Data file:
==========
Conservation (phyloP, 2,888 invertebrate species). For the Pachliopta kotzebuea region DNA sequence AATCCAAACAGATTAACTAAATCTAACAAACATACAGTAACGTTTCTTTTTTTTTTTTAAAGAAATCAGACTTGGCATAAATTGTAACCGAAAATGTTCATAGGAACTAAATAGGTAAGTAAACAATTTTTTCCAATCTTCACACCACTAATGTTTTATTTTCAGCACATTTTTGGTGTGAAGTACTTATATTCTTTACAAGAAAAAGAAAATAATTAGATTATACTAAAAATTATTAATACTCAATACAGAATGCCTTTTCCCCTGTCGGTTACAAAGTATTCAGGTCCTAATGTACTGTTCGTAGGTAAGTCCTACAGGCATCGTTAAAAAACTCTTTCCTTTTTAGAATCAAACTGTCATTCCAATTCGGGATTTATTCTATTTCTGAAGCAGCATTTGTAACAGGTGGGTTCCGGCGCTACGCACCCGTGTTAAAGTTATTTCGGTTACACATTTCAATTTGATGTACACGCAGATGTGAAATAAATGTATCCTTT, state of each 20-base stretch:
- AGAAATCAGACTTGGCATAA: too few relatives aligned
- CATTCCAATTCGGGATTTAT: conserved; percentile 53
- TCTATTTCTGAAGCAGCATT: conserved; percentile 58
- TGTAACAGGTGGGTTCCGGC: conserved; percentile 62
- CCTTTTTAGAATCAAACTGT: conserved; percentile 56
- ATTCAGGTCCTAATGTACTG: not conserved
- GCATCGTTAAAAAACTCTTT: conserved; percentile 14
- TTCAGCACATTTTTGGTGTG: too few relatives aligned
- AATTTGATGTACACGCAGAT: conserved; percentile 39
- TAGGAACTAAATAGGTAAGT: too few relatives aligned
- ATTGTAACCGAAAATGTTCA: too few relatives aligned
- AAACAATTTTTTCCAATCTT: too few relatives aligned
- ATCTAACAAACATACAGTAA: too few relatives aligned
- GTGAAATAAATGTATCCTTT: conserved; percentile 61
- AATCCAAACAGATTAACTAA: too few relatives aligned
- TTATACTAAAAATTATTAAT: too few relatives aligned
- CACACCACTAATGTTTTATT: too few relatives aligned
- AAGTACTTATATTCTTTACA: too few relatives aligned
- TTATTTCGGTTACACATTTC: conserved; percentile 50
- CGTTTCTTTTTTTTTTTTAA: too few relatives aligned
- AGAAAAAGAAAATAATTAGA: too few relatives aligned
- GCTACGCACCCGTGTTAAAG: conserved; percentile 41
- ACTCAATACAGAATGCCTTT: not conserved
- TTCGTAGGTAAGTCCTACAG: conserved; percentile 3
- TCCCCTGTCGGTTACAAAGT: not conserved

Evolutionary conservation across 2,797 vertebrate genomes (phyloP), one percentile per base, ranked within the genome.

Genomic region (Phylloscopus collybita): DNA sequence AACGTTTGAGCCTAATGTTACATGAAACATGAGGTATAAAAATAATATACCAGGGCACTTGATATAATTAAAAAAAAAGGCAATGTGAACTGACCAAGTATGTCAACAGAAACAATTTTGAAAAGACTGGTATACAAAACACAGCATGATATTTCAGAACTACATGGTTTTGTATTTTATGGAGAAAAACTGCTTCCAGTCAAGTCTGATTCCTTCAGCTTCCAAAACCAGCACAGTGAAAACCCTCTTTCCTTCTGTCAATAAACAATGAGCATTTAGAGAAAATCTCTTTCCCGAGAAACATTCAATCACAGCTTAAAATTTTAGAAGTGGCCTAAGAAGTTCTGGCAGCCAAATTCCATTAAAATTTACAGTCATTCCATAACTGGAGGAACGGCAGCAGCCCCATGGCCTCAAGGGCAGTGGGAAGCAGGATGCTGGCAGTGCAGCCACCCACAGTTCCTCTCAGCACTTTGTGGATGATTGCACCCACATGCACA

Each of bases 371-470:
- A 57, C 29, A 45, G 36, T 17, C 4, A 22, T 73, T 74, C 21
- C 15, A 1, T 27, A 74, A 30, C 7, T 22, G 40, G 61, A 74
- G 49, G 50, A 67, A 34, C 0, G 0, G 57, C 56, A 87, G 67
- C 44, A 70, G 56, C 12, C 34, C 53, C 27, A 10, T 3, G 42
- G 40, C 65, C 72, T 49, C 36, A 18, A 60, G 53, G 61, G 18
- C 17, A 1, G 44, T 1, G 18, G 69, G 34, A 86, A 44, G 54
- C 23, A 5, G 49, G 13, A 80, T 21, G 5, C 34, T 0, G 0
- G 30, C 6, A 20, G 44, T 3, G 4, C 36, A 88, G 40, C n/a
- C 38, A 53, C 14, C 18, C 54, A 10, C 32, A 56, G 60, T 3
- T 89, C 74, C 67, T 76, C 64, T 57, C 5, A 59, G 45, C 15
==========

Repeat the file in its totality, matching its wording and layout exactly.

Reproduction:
Conservation (phyloP, 2,888 invertebrate species). For the Pachliopta kotzebuea region DNA sequence AATCCAAACAGATTAACTAAATCTAACAAACATACAGTAACGTTTCTTTTTTTTTTTTAAAGAAATCAGACTTGGCATAAATTGTAACCGAAAATGTTCATAGGAACTAAATAGGTAAGTAAACAATTTTTTCCAATCTTCACACCACTAATGTTTTATTTTCAGCACATTTTTGGTGTGAAGTACTTATATTCTTTACAAGAAAAAGAAAATAATTAGATTATACTAAAAATTATTAATACTCAATACAGAATGCCTTTTCCCCTGTCGGTTACAAAGTATTCAGGTCCTAATGTACTGTTCGTAGGTAAGTCCTACAGGCATCGTTAAAAAACTCTTTCCTTTTTAGAATCAAACTGTCATTCCAATTCGGGATTTATTCTATTTCTGAAGCAGCATTTGTAACAGGTGGGTTCCGGCGCTACGCACCCGTGTTAAAGTTATTTCGGTTACACATTTCAATTTGATGTACACGCAGATGTGAAATAAATGTATCCTTT, state of each 20-base stretch:
- AGAAATCAGACTTGGCATAA: too few relatives aligned
- CATTCCAATTCGGGATTTAT: conserved; percentile 53
- TCTATTTCTGAAGCAGCATT: conserved; percentile 58
- TGTAACAGGTGGGTTCCGGC: conserved; percentile 62
- CCTTTTTAGAATCAAACTGT: conserved; percentile 56
- ATTCAGGTCCTAATGTACTG: not conserved
- GCATCGTTAAAAAACTCTTT: conserved; percentile 14
- TTCAGCACATTTTTGGTGTG: too few relatives aligned
- AATTTGATGTACACGCAGAT: conserved; percentile 39
- TAGGAACTAAATAGGTAAGT: too few relatives aligned
- ATTGTAACCGAAAATGTTCA: too few relatives aligned
- AAACAATTTTTTCCAATCTT: too few relatives aligned
- ATCTAACAAACATACAGTAA: too few relatives aligned
- GTGAAATAAATGTATCCTTT: conserved; percentile 61
- AATCCAAACAGATTAACTAA: too few relatives aligned
- TTATACTAAAAATTATTAAT: too few relatives aligned
- CACACCACTAATGTTTTATT: too few relatives aligned
- AAGTACTTATATTCTTTACA: too few relatives aligned
- TTATTTCGGTTACACATTTC: conserved; percentile 50
- CGTTTCTTTTTTTTTTTTAA: too few relatives aligned
- AGAAAAAGAAAATAATTAGA: too few relatives aligned
- GCTACGCACCCGTGTTAAAG: conserved; percentile 41
- ACTCAATACAGAATGCCTTT: not conserved
- TTCGTAGGTAAGTCCTACAG: conserved; percentile 3
- TCCCCTGTCGGTTACAAAGT: not conserved

Evolutionary conservation across 2,797 vertebrate genomes (phyloP), one percentile per base, ranked within the genome.

Genomic region (Phylloscopus collybita): DNA sequence AACGTTTGAGCCTAATGTTACATGAAACATGAGGTATAAAAATAATATACCAGGGCACTTGATATAATTAAAAAAAAAGGCAATGTGAACTGACCAAGTATGTCAACAGAAACAATTTTGAAAAGACTGGTATACAAAACACAGCATGATATTTCAGAACTACATGGTTTTGTATTTTATGGAGAAAAACTGCTTCCAGTCAAGTCTGATTCCTTCAGCTTCCAAAACCAGCACAGTGAAAACCCTCTTTCCTTCTGTCAATAAACAATGAGCATTTAGAGAAAATCTCTTTCCCGAGAAACATTCAATCACAGCTTAAAATTTTAGAAGTGGCCTAAGAAGTTCTGGCAGCCAAATTCCATTAAAATTTACAGTCATTCCATAACTGGAGGAACGGCAGCAGCCCCATGGCCTCAAGGGCAGTGGGAAGCAGGATGCTGGCAGTGCAGCCACCCACAGTTCCTCTCAGCACTTTGTGGATGATTGCACCCACATGCACA

Each of bases 371-470:
- A 57, C 29, A 45, G 36, T 17, C 4, A 22, T 73, T 74, C 21
- C 15, A 1, T 27, A 74, A 30, C 7, T 22, G 40, G 61, A 74
- G 49, G 50, A 67, A 34, C 0, G 0, G 57, C 56, A 87, G 67
- C 44, A 70, G 56, C 12, C 34, C 53, C 27, A 10, T 3, G 42
- G 40, C 65, C 72, T 49, C 36, A 18, A 60, G 53, G 61, G 18
- C 17, A 1, G 44, T 1, G 18, G 69, G 34, A 86, A 44, G 54
- C 23, A 5, G 49, G 13, A 80, T 21, G 5, C 34, T 0, G 0
- G 30, C 6, A 20, G 44, T 3, G 4, C 36, A 88, G 40, C n/a
- C 38, A 53, C 14, C 18, C 54, A 10, C 32, A 56, G 60, T 3
- T 89, C 74, C 67, T 76, C 64, T 57, C 5, A 59, G 45, C 15